The Lincoln City City Council made it clear on Monday night that there is a fine line between commercial and residential properties in the City. That line is NW Jetty Avenue, and one the City Council will not be crossing.
At the Oct. 14 City Council meeting, the the City reviewed an application submitted by the Cho family, owners of the Surftides Hotel in Lincoln City. The owners also own a pair of duplexes located at NW 31st and NW Jetty Avenue, adjacent from the hotel.
With a City ordinance in place, restricting the operation of vacation rental dwellings (VRD) to one per owner, the Cho family’s application would’ve allowed them to use all four units in the twin duplexes as VRD’s.
“What we’re asking is essentially just an expansion of the Surftides units to be able to use these duplexes across the street as additional hotel units,” said Adam Springer, the applicant’s attorney. “It would operate the same as the hotel, you’d check in at the hotel, you’re allowed to use all the Surftides amenities and you’d also have the 24 hour security that the hotel has.”
Lincoln City Planning Commission reviewed this application prior to the City Council meeting, which drew several concerns such as taking away affordable or workforce housing. Springer refuted this concern by addressing the growing need for hotel, motel and short-term rental units in Lincoln City. Springer cited a City plan that states that there will be a 1,600 short-term unit need in the coming years.
“This will also offer economic growth for Lincoln City,” Springer said. “This is a 55 employee business here that is trying to expand and offer some different options that makes their resources more competitive.”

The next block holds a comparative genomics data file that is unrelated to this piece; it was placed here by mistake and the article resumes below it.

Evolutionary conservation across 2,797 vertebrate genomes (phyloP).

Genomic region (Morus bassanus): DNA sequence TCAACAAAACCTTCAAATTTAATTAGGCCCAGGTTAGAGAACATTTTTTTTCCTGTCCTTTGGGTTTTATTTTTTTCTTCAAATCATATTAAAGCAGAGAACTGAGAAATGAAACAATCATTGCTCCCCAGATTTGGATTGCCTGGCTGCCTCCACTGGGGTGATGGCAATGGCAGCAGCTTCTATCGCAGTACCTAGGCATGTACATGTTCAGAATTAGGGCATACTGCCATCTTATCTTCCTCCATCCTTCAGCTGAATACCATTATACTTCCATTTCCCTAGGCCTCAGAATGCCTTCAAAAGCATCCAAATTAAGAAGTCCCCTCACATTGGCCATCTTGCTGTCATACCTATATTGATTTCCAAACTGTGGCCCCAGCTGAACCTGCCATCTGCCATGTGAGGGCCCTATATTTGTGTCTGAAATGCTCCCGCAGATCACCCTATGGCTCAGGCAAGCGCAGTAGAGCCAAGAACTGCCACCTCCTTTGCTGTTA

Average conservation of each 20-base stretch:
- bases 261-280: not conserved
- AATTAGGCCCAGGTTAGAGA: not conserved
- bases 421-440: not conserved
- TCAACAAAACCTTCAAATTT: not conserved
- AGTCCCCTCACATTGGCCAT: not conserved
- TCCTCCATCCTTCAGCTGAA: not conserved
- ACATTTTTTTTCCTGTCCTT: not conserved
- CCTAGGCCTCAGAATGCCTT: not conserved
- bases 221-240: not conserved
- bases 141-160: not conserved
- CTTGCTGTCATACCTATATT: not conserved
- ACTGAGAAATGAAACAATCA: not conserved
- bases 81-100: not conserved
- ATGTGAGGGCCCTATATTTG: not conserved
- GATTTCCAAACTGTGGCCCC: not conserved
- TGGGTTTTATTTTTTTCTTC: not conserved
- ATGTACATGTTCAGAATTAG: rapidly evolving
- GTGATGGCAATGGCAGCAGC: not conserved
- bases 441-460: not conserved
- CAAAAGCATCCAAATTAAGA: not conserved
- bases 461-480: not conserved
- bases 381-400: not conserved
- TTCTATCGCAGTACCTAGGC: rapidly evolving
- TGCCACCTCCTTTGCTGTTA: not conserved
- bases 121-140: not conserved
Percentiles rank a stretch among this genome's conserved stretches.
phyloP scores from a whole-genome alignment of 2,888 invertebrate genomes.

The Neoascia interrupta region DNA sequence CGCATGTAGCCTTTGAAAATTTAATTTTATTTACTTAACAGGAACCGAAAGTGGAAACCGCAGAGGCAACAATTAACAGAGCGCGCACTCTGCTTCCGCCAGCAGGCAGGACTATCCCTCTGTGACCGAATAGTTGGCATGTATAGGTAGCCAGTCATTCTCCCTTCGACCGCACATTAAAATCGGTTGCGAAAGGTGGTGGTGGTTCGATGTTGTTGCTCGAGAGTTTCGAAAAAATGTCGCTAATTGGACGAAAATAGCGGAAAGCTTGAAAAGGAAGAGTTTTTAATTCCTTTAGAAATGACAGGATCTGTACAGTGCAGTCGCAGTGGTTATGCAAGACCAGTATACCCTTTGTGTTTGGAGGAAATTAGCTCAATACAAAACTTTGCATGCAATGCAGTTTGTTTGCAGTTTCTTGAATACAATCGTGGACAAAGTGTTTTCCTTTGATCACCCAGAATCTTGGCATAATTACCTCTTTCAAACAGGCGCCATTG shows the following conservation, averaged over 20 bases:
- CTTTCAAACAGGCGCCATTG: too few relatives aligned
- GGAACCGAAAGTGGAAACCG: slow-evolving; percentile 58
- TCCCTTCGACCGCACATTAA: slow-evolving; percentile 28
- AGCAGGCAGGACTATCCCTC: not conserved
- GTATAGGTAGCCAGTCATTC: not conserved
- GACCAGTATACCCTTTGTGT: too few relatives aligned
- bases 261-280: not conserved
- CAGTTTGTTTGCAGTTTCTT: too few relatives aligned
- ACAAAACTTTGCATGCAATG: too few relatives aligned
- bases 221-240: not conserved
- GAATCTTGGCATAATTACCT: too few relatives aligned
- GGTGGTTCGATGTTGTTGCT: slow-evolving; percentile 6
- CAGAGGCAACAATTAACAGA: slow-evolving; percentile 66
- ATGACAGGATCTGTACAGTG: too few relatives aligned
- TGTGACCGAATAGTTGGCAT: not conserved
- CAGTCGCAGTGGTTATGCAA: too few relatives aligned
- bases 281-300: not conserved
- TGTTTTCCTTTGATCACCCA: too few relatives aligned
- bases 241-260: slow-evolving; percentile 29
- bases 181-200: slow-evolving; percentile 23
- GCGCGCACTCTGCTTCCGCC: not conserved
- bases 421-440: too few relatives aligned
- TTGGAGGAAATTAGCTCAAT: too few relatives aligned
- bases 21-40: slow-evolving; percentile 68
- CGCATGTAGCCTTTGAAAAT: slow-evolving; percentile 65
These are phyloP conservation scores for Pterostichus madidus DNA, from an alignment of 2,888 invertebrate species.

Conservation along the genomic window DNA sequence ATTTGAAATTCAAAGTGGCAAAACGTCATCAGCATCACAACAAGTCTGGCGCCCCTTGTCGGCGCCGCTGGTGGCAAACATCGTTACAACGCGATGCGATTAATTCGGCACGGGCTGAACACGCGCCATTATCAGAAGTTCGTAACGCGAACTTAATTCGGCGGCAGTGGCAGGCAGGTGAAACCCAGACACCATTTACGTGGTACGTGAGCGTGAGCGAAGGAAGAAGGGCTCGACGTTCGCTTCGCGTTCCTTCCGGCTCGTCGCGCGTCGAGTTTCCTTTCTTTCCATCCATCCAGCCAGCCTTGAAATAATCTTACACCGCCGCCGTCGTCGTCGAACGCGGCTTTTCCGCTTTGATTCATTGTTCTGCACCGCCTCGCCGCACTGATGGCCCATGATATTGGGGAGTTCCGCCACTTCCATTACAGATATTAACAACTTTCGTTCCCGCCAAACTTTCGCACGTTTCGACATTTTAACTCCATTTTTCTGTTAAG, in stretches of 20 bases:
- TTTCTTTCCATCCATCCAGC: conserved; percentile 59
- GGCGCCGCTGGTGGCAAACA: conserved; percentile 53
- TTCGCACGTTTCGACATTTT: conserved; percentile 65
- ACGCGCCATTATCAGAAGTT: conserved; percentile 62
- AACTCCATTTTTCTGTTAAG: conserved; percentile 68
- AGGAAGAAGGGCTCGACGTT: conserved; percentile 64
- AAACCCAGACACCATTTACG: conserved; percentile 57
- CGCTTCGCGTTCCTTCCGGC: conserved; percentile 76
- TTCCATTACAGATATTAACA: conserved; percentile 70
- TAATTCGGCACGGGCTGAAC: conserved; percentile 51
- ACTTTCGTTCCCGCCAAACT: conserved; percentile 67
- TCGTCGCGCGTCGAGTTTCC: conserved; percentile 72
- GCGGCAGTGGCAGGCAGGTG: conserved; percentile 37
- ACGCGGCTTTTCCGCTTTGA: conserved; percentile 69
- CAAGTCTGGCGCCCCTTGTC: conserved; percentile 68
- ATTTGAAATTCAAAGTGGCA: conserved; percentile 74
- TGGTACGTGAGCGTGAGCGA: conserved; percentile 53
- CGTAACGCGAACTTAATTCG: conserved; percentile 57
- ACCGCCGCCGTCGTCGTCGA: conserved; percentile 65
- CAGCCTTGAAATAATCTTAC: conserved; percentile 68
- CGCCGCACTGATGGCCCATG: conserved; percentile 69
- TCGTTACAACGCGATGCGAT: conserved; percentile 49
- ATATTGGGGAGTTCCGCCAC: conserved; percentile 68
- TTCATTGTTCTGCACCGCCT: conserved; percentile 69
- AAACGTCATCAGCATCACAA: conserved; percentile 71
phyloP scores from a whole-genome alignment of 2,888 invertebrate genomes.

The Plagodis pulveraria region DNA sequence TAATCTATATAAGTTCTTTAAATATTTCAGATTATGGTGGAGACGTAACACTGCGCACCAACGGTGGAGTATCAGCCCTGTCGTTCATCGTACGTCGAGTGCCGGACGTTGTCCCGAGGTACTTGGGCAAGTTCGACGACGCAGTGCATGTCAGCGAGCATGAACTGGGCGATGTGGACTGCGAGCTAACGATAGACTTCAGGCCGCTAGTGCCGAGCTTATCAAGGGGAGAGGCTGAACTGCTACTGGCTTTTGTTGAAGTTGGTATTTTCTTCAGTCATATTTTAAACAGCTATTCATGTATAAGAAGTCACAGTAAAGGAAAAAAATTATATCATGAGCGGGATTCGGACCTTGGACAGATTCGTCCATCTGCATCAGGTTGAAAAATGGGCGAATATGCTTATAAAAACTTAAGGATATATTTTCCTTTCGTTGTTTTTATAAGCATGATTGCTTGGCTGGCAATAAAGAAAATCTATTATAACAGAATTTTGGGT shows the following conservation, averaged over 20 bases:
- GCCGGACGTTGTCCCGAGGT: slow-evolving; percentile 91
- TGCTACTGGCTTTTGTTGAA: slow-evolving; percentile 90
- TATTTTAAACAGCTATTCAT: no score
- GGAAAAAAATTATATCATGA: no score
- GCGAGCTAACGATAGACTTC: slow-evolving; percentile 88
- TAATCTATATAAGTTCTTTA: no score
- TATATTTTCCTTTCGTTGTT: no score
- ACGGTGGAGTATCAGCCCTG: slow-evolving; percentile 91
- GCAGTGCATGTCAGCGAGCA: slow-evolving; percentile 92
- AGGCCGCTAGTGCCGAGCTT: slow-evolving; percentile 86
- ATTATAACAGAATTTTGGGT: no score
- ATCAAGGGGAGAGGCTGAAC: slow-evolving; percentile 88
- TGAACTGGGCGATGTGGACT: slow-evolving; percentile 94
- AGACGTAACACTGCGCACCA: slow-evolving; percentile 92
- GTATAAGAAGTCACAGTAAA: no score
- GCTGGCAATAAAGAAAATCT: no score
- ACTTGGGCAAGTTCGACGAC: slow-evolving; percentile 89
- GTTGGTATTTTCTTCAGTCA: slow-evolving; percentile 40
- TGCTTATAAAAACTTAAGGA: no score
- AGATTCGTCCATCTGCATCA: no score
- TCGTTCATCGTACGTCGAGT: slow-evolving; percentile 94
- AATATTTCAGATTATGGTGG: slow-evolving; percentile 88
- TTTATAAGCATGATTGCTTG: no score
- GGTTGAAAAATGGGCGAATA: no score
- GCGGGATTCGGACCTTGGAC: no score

Springer stated that each unit was worth about $335,000 and argued that they should not be considered affordable housing.
Mayor Dick Anderson pointed out a few issues he had with allowing these units to operate as VRD’s. The first was the supposed 1,600 unit need for future short-term rentals.
“I find that interesting because you have to have infrastructure, water, sewer, streets to handle that… there may be demand, but having that kind of demand would help elevate grants as well if you don’t have the supply,” Anderson said. “I take that reasoning with a grain of salt.”
Anderson also countered Springer’s affordable housing comment, stating that any housing stock at any price range or rent range is needed.
“What this has done has, in essence, used up developable land,” Anderson said.
Anderson pointed out that the City has used NW Jetty as somewhat of a demarcation line of commercial and residential properties and addressed concerns of crossing that line, which could create a slippery slope effect.
“I could hear tomorrow your neighbors saying, ‘I like that, that’s a good way to get around the cap,’” Anderson said. “My hesitancy is because we’ve done a good job holding that line and it does hold continuity on the East side of Jetty.”
But not all of the City Councilors were against the idea of allowing Surftides to use these units as VRD’s.
“It seems like a nice use of that property and certainly seems like it conforms with the neighborhood, so I have no problem with it,” Councilor Rick Mark said. “I’d like to see the business make use of the building as it was intended.”
Ultimately, the City Council voted five to one to turn down the application, denying the Cho family from using the two duplexes as VRD units.